Sunday, February 06, 2011
Based on Daniel Woodrell’s novel, Winter’s Bone tells the story of a 17-year old girl living in poverty with her young siblings at the Ozarks Mountains. When the home she and her sibling live in is in danger as they face even worse poverty, the girl tries to find her father where she discovers a dark world of drugs as she turns to her uncle for help. Directed by Debra Granik with a script adapted by Granik and Anne Rosellini, the film is a haunting coming-of-age tale set into a world that is mystifying as rural as the Ozarks. Starring Jennifer Lawrence, Garrett Dillahunt, Dale Dickey, Lauren Sweetser, Sheryl Lee, and John Hawkes. Winter’s Bone is a compelling yet harrowing drama from Debra Granik and company.
17-year old Ree Dolly (Jennifer Lawrence) lives in a rural area in the Ozarks Mountains in Missouri with her two young siblings in Sonny (Isaiah Stone) and Ashlee (Ashlee Thompson). Also living with them is their mother Connie (Valerie Richards) , who is depressed and withdrawn as they scrape by with whatever they live with. Even as they get help from their neighbor Sonya (Shelley Waggener) who often takes care of their horse. When a sheriff (Garrett Dillahunt) arrives to reveal to Ree that her father Jeesup has skipped bail and used the house as collateral. Ree realizes that she needs to find him or else her family will be homeless.
Ree asks for help including her friend Gail (Lauren Sweetser), a friend of her dad’s name Little Arthur (Kevin Breznahan), and a woman named Victoria (Cinnamon Schultz). Victoria is the girlfriend of Ree’s uncle Teardrop (John Hawkes) who doesn’t know where his brother is as he suggests to not dwell on finding Jeesup. After a suggestion from Little Arthur’s girlfriend Megan (Casey MacLaren), Ree walks to meet with Thump Milton (Ronnie Hall) whom she fears. She goes to his place to meet Merab (Dale Dickey) who says that Thump is too busy and suggests to forget about what is happening. Yet, Sonya’s boyfriend Blond Milton (William White) would reveal news about what might’ve happened to Jeesup as Ree decides to continue the search.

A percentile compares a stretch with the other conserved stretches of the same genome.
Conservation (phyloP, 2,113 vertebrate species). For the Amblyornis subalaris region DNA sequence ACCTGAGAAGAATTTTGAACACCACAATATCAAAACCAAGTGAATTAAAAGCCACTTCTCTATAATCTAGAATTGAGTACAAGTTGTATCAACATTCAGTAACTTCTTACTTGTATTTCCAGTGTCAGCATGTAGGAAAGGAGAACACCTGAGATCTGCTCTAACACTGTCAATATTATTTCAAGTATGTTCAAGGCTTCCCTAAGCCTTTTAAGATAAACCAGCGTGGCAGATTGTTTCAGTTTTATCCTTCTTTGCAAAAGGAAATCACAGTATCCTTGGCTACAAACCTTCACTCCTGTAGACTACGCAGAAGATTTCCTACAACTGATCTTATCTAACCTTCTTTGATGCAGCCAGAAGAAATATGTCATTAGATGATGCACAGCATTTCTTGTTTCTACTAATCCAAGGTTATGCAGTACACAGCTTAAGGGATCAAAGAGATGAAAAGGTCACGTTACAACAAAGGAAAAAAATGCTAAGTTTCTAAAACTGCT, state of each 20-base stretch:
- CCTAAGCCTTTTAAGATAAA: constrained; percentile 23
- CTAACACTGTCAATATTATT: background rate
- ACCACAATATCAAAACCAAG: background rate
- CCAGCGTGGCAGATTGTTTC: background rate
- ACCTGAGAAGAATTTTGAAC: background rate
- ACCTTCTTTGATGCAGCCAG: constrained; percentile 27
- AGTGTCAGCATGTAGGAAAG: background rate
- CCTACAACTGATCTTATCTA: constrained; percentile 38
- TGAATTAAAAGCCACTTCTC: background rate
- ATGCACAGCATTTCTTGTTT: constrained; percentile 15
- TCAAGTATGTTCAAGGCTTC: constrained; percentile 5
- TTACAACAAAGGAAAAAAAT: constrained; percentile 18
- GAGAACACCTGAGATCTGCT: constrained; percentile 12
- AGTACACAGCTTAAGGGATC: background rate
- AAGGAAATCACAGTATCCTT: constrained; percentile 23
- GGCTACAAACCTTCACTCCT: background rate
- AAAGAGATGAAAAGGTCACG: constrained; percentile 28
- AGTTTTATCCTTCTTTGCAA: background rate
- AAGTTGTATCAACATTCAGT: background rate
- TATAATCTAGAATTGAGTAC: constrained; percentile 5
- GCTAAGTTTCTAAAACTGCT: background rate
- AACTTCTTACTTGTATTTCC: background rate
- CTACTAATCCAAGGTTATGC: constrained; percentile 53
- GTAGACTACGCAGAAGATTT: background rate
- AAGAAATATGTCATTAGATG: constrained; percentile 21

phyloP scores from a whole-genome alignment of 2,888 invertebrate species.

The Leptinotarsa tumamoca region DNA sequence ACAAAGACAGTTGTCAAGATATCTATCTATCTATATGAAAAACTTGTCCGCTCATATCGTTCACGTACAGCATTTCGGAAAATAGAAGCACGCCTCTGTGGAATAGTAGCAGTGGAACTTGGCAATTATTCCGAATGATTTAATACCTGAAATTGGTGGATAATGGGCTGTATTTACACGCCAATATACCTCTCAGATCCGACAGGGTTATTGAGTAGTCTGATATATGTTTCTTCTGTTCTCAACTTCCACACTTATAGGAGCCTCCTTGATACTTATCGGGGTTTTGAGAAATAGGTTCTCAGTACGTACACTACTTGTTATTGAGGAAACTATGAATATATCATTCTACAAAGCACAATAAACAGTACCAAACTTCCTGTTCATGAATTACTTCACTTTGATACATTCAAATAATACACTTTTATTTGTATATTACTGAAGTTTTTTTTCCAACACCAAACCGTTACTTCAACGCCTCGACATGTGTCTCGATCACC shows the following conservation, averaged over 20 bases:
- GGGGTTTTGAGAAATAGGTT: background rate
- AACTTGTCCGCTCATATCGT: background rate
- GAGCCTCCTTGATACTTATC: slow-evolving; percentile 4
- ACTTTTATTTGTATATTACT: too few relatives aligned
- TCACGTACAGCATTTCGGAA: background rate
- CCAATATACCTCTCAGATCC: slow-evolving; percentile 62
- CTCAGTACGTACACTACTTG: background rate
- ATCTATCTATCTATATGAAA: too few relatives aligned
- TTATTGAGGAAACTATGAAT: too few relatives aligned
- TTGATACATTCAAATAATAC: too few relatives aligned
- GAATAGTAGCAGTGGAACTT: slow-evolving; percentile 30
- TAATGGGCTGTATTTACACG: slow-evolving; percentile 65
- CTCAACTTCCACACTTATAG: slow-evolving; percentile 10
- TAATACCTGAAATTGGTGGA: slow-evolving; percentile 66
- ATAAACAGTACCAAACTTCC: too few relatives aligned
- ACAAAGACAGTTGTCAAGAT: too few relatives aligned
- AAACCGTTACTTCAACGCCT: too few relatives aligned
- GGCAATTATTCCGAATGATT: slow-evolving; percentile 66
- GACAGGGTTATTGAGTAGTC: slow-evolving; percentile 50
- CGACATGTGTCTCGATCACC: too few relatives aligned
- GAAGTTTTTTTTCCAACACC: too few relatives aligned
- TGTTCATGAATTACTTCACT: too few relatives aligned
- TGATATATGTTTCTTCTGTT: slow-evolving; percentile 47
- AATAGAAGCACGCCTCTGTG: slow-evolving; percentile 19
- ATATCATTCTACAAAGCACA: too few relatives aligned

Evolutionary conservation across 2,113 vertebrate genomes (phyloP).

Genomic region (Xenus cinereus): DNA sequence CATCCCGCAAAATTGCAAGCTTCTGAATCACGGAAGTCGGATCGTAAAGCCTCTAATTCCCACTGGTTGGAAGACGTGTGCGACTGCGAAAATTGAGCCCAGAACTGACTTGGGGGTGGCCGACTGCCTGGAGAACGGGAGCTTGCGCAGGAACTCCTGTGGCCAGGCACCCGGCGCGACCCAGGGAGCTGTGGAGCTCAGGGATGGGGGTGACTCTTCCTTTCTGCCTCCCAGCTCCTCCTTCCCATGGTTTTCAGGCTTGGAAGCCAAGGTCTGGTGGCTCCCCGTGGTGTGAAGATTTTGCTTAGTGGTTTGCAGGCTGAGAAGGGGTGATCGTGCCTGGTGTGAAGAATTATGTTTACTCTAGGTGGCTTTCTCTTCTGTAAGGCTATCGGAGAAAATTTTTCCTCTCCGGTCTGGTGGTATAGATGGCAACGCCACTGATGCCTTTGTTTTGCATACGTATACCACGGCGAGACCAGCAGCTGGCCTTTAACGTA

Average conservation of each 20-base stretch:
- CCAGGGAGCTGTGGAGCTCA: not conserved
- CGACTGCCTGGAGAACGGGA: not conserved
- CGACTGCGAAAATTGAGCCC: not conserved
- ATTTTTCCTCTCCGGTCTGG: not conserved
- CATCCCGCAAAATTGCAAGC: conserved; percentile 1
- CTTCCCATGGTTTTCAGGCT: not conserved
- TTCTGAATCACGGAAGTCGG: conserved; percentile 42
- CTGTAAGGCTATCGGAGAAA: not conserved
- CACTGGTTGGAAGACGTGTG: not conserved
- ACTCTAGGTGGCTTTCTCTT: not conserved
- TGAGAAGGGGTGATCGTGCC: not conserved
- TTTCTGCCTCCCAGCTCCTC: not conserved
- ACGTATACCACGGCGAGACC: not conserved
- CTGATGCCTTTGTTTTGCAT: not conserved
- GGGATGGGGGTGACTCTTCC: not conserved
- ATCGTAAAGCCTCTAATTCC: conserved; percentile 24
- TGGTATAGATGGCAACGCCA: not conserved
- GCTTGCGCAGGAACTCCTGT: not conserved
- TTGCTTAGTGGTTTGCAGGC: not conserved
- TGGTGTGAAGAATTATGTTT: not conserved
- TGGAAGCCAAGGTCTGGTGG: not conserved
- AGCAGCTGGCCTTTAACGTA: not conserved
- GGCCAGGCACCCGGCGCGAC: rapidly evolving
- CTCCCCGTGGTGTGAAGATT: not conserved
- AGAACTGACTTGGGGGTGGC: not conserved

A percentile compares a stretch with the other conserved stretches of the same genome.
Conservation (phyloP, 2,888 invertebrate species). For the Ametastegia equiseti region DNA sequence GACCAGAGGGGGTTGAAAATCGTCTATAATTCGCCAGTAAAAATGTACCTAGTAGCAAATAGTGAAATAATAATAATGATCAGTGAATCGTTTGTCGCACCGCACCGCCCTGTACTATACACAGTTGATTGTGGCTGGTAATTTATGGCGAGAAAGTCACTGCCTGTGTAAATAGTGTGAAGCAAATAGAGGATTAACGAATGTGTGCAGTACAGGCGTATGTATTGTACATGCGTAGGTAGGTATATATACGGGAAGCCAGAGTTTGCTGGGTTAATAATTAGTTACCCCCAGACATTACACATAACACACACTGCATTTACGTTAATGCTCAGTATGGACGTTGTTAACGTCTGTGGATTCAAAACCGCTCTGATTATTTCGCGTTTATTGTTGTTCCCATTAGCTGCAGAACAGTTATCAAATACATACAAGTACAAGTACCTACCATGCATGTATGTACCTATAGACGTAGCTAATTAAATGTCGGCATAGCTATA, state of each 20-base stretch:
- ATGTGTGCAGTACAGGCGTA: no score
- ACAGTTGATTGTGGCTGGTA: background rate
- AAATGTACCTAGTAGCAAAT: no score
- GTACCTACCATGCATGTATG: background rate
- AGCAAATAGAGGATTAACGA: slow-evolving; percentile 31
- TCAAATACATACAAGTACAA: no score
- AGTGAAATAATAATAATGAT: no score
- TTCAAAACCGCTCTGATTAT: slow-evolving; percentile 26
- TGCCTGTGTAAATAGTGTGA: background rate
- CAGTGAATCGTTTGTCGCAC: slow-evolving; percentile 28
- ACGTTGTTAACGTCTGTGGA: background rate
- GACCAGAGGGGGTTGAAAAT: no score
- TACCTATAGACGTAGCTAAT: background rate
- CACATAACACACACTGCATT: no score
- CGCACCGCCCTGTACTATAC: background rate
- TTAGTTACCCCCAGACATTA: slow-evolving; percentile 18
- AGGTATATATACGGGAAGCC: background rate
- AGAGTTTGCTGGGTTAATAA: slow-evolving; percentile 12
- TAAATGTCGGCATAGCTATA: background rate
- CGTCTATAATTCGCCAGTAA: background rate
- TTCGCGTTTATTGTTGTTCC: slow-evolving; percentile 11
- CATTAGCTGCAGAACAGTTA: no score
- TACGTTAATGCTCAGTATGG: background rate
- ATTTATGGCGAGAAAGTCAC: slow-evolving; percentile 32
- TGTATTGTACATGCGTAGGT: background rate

With Gail’s help, she and Ree meet up with Jeesup’s old girlfriend April (Sheryl Lee) who saw Jeesup two months ago as she realized that he’s been acting stranger than usual. Realizing that her family home is in danger and a bails bondsman (Tate Taylor), she tries to have a meeting with Thump only to get herself in even greater danger. Teardrop comes by to settle things as he reveals what his brother was up to as he decides to help her. With days away from losing the house, Ree tries to find ways to get money while Teardrop investigates the whereabouts of his brother. What they find is more shocking as well as the motive for the dark underworld Jessup had been involved with.
The film is a coming-of-age tale of sorts since it’s about a 17-year old girl trying to save her family’s home where she would discover a dark underworld that her father had been involved in. Yet, it’s more about the journey where Ree is someone already forced to grow up and act like an adult as she lives quite poorly with two young siblings to raise. Yet, she has all of the things a 17-year old wants including a life at high school. Still, she is devoted to her family that needs her as she takes care of her mentally-ill mother and her two young siblings. When she’s faced of losing that family and sense of security, she has to go into this treacherous adventure.